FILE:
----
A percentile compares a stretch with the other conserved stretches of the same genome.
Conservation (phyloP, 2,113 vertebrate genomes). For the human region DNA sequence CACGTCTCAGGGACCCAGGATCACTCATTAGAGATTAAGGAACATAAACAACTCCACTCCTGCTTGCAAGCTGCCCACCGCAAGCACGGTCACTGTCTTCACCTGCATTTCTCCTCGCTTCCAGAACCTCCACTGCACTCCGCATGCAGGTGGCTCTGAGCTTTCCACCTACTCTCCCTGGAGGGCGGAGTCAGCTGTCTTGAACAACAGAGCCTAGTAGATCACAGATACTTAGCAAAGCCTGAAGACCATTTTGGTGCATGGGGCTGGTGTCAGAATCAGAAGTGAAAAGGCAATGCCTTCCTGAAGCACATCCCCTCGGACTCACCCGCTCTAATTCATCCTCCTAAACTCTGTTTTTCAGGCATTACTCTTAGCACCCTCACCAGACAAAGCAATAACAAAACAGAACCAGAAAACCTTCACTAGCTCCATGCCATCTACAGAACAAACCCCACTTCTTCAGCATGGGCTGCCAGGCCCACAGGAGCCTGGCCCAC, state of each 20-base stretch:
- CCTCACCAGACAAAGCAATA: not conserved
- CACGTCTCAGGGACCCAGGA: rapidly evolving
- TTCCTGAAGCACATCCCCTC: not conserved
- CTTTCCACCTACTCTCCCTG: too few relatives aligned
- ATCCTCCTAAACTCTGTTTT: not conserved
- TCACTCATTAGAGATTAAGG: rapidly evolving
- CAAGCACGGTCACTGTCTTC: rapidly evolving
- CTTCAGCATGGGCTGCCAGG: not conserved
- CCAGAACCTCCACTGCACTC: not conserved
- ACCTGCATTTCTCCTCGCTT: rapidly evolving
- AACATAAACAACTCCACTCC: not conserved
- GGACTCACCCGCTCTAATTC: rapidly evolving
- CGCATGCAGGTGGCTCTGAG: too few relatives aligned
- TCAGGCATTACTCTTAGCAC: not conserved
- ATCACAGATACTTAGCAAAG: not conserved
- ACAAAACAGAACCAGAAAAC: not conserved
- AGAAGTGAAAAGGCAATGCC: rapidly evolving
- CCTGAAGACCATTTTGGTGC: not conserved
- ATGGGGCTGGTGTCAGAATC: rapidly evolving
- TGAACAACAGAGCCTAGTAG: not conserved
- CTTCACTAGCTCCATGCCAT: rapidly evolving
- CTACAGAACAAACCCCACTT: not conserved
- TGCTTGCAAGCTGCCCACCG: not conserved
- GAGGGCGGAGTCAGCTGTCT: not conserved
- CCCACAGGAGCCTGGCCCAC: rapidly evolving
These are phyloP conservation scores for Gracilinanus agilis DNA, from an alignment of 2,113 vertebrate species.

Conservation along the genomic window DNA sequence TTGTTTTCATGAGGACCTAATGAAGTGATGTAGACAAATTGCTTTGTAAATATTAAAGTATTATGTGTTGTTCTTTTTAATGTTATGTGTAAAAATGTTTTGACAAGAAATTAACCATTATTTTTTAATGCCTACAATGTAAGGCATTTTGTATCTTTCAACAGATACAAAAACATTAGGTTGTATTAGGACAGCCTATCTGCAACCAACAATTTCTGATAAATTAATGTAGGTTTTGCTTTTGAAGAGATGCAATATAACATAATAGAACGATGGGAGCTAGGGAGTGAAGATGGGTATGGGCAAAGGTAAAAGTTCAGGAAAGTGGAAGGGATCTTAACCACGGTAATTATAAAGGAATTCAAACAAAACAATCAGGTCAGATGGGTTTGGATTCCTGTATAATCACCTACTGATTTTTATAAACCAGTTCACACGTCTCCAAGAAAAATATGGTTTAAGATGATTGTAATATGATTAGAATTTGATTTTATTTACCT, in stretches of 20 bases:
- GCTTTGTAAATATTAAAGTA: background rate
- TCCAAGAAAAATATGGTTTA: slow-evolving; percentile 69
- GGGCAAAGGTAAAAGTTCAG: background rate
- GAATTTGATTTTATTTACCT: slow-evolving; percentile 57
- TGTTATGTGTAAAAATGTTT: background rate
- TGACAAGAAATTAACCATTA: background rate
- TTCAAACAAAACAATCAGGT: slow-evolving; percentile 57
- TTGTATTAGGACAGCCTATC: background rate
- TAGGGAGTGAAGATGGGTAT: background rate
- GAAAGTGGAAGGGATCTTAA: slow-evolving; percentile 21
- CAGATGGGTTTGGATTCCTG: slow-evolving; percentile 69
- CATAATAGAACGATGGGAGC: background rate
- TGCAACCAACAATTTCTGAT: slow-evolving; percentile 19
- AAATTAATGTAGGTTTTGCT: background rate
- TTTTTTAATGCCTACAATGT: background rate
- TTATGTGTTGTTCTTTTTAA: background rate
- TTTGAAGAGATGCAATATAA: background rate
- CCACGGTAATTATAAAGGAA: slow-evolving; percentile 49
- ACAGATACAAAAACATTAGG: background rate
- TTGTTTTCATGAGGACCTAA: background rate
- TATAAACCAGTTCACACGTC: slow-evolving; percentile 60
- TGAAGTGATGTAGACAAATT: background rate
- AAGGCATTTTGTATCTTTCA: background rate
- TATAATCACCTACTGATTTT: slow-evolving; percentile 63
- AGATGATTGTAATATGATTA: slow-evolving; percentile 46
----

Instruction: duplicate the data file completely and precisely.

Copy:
A percentile compares a stretch with the other conserved stretches of the same genome.
Conservation (phyloP, 2,113 vertebrate genomes). For the human region DNA sequence CACGTCTCAGGGACCCAGGATCACTCATTAGAGATTAAGGAACATAAACAACTCCACTCCTGCTTGCAAGCTGCCCACCGCAAGCACGGTCACTGTCTTCACCTGCATTTCTCCTCGCTTCCAGAACCTCCACTGCACTCCGCATGCAGGTGGCTCTGAGCTTTCCACCTACTCTCCCTGGAGGGCGGAGTCAGCTGTCTTGAACAACAGAGCCTAGTAGATCACAGATACTTAGCAAAGCCTGAAGACCATTTTGGTGCATGGGGCTGGTGTCAGAATCAGAAGTGAAAAGGCAATGCCTTCCTGAAGCACATCCCCTCGGACTCACCCGCTCTAATTCATCCTCCTAAACTCTGTTTTTCAGGCATTACTCTTAGCACCCTCACCAGACAAAGCAATAACAAAACAGAACCAGAAAACCTTCACTAGCTCCATGCCATCTACAGAACAAACCCCACTTCTTCAGCATGGGCTGCCAGGCCCACAGGAGCCTGGCCCAC, state of each 20-base stretch:
- CCTCACCAGACAAAGCAATA: not conserved
- CACGTCTCAGGGACCCAGGA: rapidly evolving
- TTCCTGAAGCACATCCCCTC: not conserved
- CTTTCCACCTACTCTCCCTG: too few relatives aligned
- ATCCTCCTAAACTCTGTTTT: not conserved
- TCACTCATTAGAGATTAAGG: rapidly evolving
- CAAGCACGGTCACTGTCTTC: rapidly evolving
- CTTCAGCATGGGCTGCCAGG: not conserved
- CCAGAACCTCCACTGCACTC: not conserved
- ACCTGCATTTCTCCTCGCTT: rapidly evolving
- AACATAAACAACTCCACTCC: not conserved
- GGACTCACCCGCTCTAATTC: rapidly evolving
- CGCATGCAGGTGGCTCTGAG: too few relatives aligned
- TCAGGCATTACTCTTAGCAC: not conserved
- ATCACAGATACTTAGCAAAG: not conserved
- ACAAAACAGAACCAGAAAAC: not conserved
- AGAAGTGAAAAGGCAATGCC: rapidly evolving
- CCTGAAGACCATTTTGGTGC: not conserved
- ATGGGGCTGGTGTCAGAATC: rapidly evolving
- TGAACAACAGAGCCTAGTAG: not conserved
- CTTCACTAGCTCCATGCCAT: rapidly evolving
- CTACAGAACAAACCCCACTT: not conserved
- TGCTTGCAAGCTGCCCACCG: not conserved
- GAGGGCGGAGTCAGCTGTCT: not conserved
- CCCACAGGAGCCTGGCCCAC: rapidly evolving
These are phyloP conservation scores for Gracilinanus agilis DNA, from an alignment of 2,113 vertebrate species.

Conservation along the genomic window DNA sequence TTGTTTTCATGAGGACCTAATGAAGTGATGTAGACAAATTGCTTTGTAAATATTAAAGTATTATGTGTTGTTCTTTTTAATGTTATGTGTAAAAATGTTTTGACAAGAAATTAACCATTATTTTTTAATGCCTACAATGTAAGGCATTTTGTATCTTTCAACAGATACAAAAACATTAGGTTGTATTAGGACAGCCTATCTGCAACCAACAATTTCTGATAAATTAATGTAGGTTTTGCTTTTGAAGAGATGCAATATAACATAATAGAACGATGGGAGCTAGGGAGTGAAGATGGGTATGGGCAAAGGTAAAAGTTCAGGAAAGTGGAAGGGATCTTAACCACGGTAATTATAAAGGAATTCAAACAAAACAATCAGGTCAGATGGGTTTGGATTCCTGTATAATCACCTACTGATTTTTATAAACCAGTTCACACGTCTCCAAGAAAAATATGGTTTAAGATGATTGTAATATGATTAGAATTTGATTTTATTTACCT, in stretches of 20 bases:
- GCTTTGTAAATATTAAAGTA: background rate
- TCCAAGAAAAATATGGTTTA: slow-evolving; percentile 69
- GGGCAAAGGTAAAAGTTCAG: background rate
- GAATTTGATTTTATTTACCT: slow-evolving; percentile 57
- TGTTATGTGTAAAAATGTTT: background rate
- TGACAAGAAATTAACCATTA: background rate
- TTCAAACAAAACAATCAGGT: slow-evolving; percentile 57
- TTGTATTAGGACAGCCTATC: background rate
- TAGGGAGTGAAGATGGGTAT: background rate
- GAAAGTGGAAGGGATCTTAA: slow-evolving; percentile 21
- CAGATGGGTTTGGATTCCTG: slow-evolving; percentile 69
- CATAATAGAACGATGGGAGC: background rate
- TGCAACCAACAATTTCTGAT: slow-evolving; percentile 19
- AAATTAATGTAGGTTTTGCT: background rate
- TTTTTTAATGCCTACAATGT: background rate
- TTATGTGTTGTTCTTTTTAA: background rate
- TTTGAAGAGATGCAATATAA: background rate
- CCACGGTAATTATAAAGGAA: slow-evolving; percentile 49
- ACAGATACAAAAACATTAGG: background rate
- TTGTTTTCATGAGGACCTAA: background rate
- TATAAACCAGTTCACACGTC: slow-evolving; percentile 60
- TGAAGTGATGTAGACAAATT: background rate
- AAGGCATTTTGTATCTTTCA: background rate
- TATAATCACCTACTGATTTT: slow-evolving; percentile 63
- AGATGATTGTAATATGATTA: slow-evolving; percentile 46